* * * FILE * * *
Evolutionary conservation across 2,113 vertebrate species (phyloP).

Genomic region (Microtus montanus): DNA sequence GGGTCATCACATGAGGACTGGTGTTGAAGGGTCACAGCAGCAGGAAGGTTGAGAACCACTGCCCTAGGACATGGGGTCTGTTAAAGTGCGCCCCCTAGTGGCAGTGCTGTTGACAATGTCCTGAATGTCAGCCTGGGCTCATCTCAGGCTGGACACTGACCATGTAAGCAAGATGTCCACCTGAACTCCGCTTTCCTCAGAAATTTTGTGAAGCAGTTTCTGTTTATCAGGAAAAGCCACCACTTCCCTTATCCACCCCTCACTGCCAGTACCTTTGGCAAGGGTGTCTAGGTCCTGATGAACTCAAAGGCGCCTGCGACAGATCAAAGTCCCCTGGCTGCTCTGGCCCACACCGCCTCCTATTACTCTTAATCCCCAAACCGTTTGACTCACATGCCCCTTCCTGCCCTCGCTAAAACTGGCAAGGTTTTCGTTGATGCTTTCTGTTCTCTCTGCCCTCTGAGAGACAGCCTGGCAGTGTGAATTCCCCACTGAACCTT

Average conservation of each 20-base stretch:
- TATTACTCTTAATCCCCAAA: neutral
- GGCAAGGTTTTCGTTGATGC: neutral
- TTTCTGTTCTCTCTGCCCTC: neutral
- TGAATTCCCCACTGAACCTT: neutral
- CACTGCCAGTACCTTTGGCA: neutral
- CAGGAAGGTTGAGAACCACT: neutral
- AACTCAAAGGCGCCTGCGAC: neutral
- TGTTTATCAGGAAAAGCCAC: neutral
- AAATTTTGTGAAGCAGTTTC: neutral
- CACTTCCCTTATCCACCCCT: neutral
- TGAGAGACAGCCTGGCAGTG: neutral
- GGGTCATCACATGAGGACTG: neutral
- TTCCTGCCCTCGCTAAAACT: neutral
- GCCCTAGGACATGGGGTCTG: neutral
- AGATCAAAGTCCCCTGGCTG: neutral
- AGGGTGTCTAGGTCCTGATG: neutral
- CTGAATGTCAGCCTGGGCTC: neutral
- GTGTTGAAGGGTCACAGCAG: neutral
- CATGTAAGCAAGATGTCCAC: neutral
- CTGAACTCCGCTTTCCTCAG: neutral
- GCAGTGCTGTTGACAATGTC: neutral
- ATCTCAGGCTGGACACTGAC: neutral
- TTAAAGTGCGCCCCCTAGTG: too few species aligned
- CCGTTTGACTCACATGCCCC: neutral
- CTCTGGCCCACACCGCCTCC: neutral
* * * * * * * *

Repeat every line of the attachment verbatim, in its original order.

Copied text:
Evolutionary conservation across 2,113 vertebrate species (phyloP).

Genomic region (Microtus montanus): DNA sequence GGGTCATCACATGAGGACTGGTGTTGAAGGGTCACAGCAGCAGGAAGGTTGAGAACCACTGCCCTAGGACATGGGGTCTGTTAAAGTGCGCCCCCTAGTGGCAGTGCTGTTGACAATGTCCTGAATGTCAGCCTGGGCTCATCTCAGGCTGGACACTGACCATGTAAGCAAGATGTCCACCTGAACTCCGCTTTCCTCAGAAATTTTGTGAAGCAGTTTCTGTTTATCAGGAAAAGCCACCACTTCCCTTATCCACCCCTCACTGCCAGTACCTTTGGCAAGGGTGTCTAGGTCCTGATGAACTCAAAGGCGCCTGCGACAGATCAAAGTCCCCTGGCTGCTCTGGCCCACACCGCCTCCTATTACTCTTAATCCCCAAACCGTTTGACTCACATGCCCCTTCCTGCCCTCGCTAAAACTGGCAAGGTTTTCGTTGATGCTTTCTGTTCTCTCTGCCCTCTGAGAGACAGCCTGGCAGTGTGAATTCCCCACTGAACCTT

Average conservation of each 20-base stretch:
- TATTACTCTTAATCCCCAAA: neutral
- GGCAAGGTTTTCGTTGATGC: neutral
- TTTCTGTTCTCTCTGCCCTC: neutral
- TGAATTCCCCACTGAACCTT: neutral
- CACTGCCAGTACCTTTGGCA: neutral
- CAGGAAGGTTGAGAACCACT: neutral
- AACTCAAAGGCGCCTGCGAC: neutral
- TGTTTATCAGGAAAAGCCAC: neutral
- AAATTTTGTGAAGCAGTTTC: neutral
- CACTTCCCTTATCCACCCCT: neutral
- TGAGAGACAGCCTGGCAGTG: neutral
- GGGTCATCACATGAGGACTG: neutral
- TTCCTGCCCTCGCTAAAACT: neutral
- GCCCTAGGACATGGGGTCTG: neutral
- AGATCAAAGTCCCCTGGCTG: neutral
- AGGGTGTCTAGGTCCTGATG: neutral
- CTGAATGTCAGCCTGGGCTC: neutral
- GTGTTGAAGGGTCACAGCAG: neutral
- CATGTAAGCAAGATGTCCAC: neutral
- CTGAACTCCGCTTTCCTCAG: neutral
- GCAGTGCTGTTGACAATGTC: neutral
- ATCTCAGGCTGGACACTGAC: neutral
- TTAAAGTGCGCCCCCTAGTG: too few species aligned
- CCGTTTGACTCACATGCCCC: neutral
- CTCTGGCCCACACCGCCTCC: neutral